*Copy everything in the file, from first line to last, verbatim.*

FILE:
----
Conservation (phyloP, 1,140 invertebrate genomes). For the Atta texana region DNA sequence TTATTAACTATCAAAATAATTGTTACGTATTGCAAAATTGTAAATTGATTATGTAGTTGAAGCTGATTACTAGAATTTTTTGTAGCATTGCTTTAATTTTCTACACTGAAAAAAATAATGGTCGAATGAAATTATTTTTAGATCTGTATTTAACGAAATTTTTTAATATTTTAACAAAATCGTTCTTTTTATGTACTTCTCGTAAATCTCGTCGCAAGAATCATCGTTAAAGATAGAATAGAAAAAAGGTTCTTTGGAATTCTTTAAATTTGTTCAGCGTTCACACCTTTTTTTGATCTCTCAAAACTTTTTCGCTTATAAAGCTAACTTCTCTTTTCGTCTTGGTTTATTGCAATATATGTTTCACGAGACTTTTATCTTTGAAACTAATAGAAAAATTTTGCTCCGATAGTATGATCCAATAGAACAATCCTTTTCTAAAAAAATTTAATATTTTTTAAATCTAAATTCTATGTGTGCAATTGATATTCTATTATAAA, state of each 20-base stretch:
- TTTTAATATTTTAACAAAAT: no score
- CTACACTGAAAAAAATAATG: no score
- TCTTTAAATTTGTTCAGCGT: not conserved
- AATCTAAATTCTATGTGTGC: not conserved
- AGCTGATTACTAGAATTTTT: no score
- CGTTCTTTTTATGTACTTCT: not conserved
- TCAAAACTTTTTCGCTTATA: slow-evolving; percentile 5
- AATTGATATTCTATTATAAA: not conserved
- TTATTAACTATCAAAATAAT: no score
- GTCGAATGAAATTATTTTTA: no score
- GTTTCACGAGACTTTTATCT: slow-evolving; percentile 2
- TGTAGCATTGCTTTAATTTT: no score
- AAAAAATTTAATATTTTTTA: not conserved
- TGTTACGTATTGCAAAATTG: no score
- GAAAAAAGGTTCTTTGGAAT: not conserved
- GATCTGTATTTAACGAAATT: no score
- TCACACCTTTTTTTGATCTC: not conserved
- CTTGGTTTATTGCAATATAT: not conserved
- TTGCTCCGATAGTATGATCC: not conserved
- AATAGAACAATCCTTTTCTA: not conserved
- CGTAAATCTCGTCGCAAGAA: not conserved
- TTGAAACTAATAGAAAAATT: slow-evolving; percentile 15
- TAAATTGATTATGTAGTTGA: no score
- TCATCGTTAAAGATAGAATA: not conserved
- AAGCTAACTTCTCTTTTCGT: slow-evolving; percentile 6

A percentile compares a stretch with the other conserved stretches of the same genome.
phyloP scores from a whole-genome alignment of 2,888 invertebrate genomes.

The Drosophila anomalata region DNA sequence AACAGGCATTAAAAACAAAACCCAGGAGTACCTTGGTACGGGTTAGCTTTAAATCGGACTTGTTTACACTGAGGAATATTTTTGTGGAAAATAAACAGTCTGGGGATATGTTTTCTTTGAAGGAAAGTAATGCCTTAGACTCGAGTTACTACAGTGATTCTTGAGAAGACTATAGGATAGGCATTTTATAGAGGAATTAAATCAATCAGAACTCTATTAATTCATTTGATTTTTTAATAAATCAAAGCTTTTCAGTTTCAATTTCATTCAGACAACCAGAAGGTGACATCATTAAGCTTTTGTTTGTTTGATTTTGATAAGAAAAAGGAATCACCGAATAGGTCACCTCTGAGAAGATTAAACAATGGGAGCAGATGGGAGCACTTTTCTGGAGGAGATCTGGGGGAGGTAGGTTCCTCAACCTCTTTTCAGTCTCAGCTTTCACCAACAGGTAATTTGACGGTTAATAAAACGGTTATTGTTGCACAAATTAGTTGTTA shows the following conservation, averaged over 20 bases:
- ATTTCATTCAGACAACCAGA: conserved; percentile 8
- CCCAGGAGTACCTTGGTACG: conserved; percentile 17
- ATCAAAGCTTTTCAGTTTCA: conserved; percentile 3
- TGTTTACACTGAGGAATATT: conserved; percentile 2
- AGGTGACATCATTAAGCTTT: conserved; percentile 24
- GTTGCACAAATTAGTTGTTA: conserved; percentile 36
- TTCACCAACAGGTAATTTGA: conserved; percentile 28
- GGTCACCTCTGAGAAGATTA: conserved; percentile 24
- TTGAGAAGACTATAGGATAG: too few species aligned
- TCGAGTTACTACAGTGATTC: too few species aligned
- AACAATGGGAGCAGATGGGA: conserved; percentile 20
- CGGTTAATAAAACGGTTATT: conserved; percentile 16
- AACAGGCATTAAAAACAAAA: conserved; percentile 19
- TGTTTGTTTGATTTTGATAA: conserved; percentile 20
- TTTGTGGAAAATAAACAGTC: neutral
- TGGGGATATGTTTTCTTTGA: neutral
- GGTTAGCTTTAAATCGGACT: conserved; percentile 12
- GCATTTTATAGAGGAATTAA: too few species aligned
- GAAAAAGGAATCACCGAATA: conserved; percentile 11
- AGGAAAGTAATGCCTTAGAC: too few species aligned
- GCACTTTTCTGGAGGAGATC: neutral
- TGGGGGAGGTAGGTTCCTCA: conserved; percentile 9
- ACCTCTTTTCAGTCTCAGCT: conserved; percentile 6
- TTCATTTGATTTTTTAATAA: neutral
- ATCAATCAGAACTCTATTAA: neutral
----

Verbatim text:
Conservation (phyloP, 1,140 invertebrate genomes). For the Atta texana region DNA sequence TTATTAACTATCAAAATAATTGTTACGTATTGCAAAATTGTAAATTGATTATGTAGTTGAAGCTGATTACTAGAATTTTTTGTAGCATTGCTTTAATTTTCTACACTGAAAAAAATAATGGTCGAATGAAATTATTTTTAGATCTGTATTTAACGAAATTTTTTAATATTTTAACAAAATCGTTCTTTTTATGTACTTCTCGTAAATCTCGTCGCAAGAATCATCGTTAAAGATAGAATAGAAAAAAGGTTCTTTGGAATTCTTTAAATTTGTTCAGCGTTCACACCTTTTTTTGATCTCTCAAAACTTTTTCGCTTATAAAGCTAACTTCTCTTTTCGTCTTGGTTTATTGCAATATATGTTTCACGAGACTTTTATCTTTGAAACTAATAGAAAAATTTTGCTCCGATAGTATGATCCAATAGAACAATCCTTTTCTAAAAAAATTTAATATTTTTTAAATCTAAATTCTATGTGTGCAATTGATATTCTATTATAAA, state of each 20-base stretch:
- TTTTAATATTTTAACAAAAT: no score
- CTACACTGAAAAAAATAATG: no score
- TCTTTAAATTTGTTCAGCGT: not conserved
- AATCTAAATTCTATGTGTGC: not conserved
- AGCTGATTACTAGAATTTTT: no score
- CGTTCTTTTTATGTACTTCT: not conserved
- TCAAAACTTTTTCGCTTATA: slow-evolving; percentile 5
- AATTGATATTCTATTATAAA: not conserved
- TTATTAACTATCAAAATAAT: no score
- GTCGAATGAAATTATTTTTA: no score
- GTTTCACGAGACTTTTATCT: slow-evolving; percentile 2
- TGTAGCATTGCTTTAATTTT: no score
- AAAAAATTTAATATTTTTTA: not conserved
- TGTTACGTATTGCAAAATTG: no score
- GAAAAAAGGTTCTTTGGAAT: not conserved
- GATCTGTATTTAACGAAATT: no score
- TCACACCTTTTTTTGATCTC: not conserved
- CTTGGTTTATTGCAATATAT: not conserved
- TTGCTCCGATAGTATGATCC: not conserved
- AATAGAACAATCCTTTTCTA: not conserved
- CGTAAATCTCGTCGCAAGAA: not conserved
- TTGAAACTAATAGAAAAATT: slow-evolving; percentile 15
- TAAATTGATTATGTAGTTGA: no score
- TCATCGTTAAAGATAGAATA: not conserved
- AAGCTAACTTCTCTTTTCGT: slow-evolving; percentile 6

A percentile compares a stretch with the other conserved stretches of the same genome.
phyloP scores from a whole-genome alignment of 2,888 invertebrate genomes.

The Drosophila anomalata region DNA sequence AACAGGCATTAAAAACAAAACCCAGGAGTACCTTGGTACGGGTTAGCTTTAAATCGGACTTGTTTACACTGAGGAATATTTTTGTGGAAAATAAACAGTCTGGGGATATGTTTTCTTTGAAGGAAAGTAATGCCTTAGACTCGAGTTACTACAGTGATTCTTGAGAAGACTATAGGATAGGCATTTTATAGAGGAATTAAATCAATCAGAACTCTATTAATTCATTTGATTTTTTAATAAATCAAAGCTTTTCAGTTTCAATTTCATTCAGACAACCAGAAGGTGACATCATTAAGCTTTTGTTTGTTTGATTTTGATAAGAAAAAGGAATCACCGAATAGGTCACCTCTGAGAAGATTAAACAATGGGAGCAGATGGGAGCACTTTTCTGGAGGAGATCTGGGGGAGGTAGGTTCCTCAACCTCTTTTCAGTCTCAGCTTTCACCAACAGGTAATTTGACGGTTAATAAAACGGTTATTGTTGCACAAATTAGTTGTTA shows the following conservation, averaged over 20 bases:
- ATTTCATTCAGACAACCAGA: conserved; percentile 8
- CCCAGGAGTACCTTGGTACG: conserved; percentile 17
- ATCAAAGCTTTTCAGTTTCA: conserved; percentile 3
- TGTTTACACTGAGGAATATT: conserved; percentile 2
- AGGTGACATCATTAAGCTTT: conserved; percentile 24
- GTTGCACAAATTAGTTGTTA: conserved; percentile 36
- TTCACCAACAGGTAATTTGA: conserved; percentile 28
- GGTCACCTCTGAGAAGATTA: conserved; percentile 24
- TTGAGAAGACTATAGGATAG: too few species aligned
- TCGAGTTACTACAGTGATTC: too few species aligned
- AACAATGGGAGCAGATGGGA: conserved; percentile 20
- CGGTTAATAAAACGGTTATT: conserved; percentile 16
- AACAGGCATTAAAAACAAAA: conserved; percentile 19
- TGTTTGTTTGATTTTGATAA: conserved; percentile 20
- TTTGTGGAAAATAAACAGTC: neutral
- TGGGGATATGTTTTCTTTGA: neutral
- GGTTAGCTTTAAATCGGACT: conserved; percentile 12
- GCATTTTATAGAGGAATTAA: too few species aligned
- GAAAAAGGAATCACCGAATA: conserved; percentile 11
- AGGAAAGTAATGCCTTAGAC: too few species aligned
- GCACTTTTCTGGAGGAGATC: neutral
- TGGGGGAGGTAGGTTCCTCA: conserved; percentile 9
- ACCTCTTTTCAGTCTCAGCT: conserved; percentile 6
- TTCATTTGATTTTTTAATAA: neutral
- ATCAATCAGAACTCTATTAA: neutral